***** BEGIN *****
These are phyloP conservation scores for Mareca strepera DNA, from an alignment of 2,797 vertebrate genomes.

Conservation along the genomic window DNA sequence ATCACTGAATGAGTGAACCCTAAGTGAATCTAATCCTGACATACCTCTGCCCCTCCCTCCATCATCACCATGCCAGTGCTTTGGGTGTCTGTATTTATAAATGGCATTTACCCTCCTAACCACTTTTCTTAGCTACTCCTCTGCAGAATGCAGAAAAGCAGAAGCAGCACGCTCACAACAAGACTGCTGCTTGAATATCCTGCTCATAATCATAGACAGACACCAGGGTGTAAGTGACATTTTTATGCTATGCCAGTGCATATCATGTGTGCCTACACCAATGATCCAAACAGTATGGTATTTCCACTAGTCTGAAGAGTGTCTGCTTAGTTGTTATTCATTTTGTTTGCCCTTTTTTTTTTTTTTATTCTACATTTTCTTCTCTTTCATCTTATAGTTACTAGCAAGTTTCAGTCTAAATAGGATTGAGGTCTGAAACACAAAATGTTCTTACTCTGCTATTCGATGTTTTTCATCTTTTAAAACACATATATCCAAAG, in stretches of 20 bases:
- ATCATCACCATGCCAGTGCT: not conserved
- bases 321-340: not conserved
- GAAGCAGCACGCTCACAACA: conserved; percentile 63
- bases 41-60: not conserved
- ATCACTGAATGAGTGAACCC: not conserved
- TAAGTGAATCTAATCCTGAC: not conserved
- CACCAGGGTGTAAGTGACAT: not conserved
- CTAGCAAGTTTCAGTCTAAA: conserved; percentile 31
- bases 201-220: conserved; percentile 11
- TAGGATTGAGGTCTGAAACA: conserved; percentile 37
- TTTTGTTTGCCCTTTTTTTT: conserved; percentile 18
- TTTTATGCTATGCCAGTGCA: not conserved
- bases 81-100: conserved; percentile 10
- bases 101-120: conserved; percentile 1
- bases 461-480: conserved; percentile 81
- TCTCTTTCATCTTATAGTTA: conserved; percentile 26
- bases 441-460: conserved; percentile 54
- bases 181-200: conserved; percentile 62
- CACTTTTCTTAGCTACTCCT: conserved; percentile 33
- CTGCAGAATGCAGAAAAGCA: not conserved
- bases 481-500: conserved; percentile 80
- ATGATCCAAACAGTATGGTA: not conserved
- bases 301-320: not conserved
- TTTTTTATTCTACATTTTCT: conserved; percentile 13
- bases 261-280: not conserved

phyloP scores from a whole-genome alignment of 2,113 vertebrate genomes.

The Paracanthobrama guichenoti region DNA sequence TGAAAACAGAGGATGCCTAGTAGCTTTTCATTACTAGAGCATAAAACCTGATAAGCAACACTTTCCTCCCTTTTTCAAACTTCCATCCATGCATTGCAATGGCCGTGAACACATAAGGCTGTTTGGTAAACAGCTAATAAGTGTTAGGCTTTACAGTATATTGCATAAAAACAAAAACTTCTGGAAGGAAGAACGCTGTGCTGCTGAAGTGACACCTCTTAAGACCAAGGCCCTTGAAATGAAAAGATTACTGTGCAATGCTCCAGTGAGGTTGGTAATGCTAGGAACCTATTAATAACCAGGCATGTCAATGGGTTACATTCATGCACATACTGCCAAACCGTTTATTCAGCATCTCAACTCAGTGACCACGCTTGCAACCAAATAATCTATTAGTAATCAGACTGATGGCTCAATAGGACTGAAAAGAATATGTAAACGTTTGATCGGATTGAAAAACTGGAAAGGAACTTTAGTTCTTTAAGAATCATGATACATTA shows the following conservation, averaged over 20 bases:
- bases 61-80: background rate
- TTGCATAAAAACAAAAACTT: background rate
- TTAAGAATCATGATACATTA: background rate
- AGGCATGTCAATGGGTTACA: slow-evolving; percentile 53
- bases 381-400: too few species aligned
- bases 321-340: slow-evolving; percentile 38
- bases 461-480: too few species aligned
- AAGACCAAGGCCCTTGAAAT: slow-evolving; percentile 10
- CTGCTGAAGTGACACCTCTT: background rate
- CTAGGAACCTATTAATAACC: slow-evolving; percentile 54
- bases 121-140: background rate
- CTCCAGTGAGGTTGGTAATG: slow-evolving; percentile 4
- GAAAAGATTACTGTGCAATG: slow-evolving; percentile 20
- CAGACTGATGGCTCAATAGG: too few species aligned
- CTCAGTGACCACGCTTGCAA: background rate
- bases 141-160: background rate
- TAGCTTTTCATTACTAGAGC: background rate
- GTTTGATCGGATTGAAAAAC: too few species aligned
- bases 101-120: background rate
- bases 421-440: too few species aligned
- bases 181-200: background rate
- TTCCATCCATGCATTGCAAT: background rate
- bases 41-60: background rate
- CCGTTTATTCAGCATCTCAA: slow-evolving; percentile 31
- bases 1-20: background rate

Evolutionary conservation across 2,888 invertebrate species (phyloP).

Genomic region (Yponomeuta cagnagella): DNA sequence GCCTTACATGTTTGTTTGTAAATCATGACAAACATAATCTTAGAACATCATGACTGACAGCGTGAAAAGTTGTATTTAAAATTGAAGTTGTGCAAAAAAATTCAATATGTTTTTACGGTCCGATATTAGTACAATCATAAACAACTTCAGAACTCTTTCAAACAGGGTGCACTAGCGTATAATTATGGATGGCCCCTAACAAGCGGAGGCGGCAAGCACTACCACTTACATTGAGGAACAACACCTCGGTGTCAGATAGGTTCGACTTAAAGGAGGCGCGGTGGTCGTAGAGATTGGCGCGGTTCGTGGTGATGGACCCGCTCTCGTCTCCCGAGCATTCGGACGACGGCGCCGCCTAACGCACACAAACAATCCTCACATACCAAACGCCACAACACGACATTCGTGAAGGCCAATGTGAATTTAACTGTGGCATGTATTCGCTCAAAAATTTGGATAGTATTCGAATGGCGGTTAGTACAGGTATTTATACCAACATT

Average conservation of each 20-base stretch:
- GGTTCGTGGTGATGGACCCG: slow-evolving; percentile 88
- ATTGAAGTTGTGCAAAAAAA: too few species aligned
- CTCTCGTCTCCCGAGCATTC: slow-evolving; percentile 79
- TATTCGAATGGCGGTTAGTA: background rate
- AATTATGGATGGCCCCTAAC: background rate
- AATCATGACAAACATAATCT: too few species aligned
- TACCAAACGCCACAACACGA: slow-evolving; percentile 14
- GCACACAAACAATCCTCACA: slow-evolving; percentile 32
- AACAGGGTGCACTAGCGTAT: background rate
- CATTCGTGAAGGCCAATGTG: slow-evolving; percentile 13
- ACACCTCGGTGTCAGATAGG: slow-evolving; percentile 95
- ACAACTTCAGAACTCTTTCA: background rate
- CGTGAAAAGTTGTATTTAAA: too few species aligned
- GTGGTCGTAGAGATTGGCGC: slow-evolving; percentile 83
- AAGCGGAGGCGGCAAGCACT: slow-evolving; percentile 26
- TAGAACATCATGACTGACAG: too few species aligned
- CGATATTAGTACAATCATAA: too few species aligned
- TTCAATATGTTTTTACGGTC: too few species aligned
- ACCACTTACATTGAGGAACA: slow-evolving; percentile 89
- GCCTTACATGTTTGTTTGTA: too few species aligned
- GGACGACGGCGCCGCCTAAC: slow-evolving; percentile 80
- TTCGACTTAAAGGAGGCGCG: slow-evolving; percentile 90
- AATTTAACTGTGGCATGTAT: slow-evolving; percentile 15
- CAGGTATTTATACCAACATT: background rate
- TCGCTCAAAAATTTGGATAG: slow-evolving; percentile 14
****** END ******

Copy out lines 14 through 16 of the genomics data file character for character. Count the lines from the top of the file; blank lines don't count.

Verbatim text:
- TTTTATGCTATGCCAGTGCA: not conserved
- bases 81-100: conserved; percentile 10
- bases 101-120: conserved; percentile 1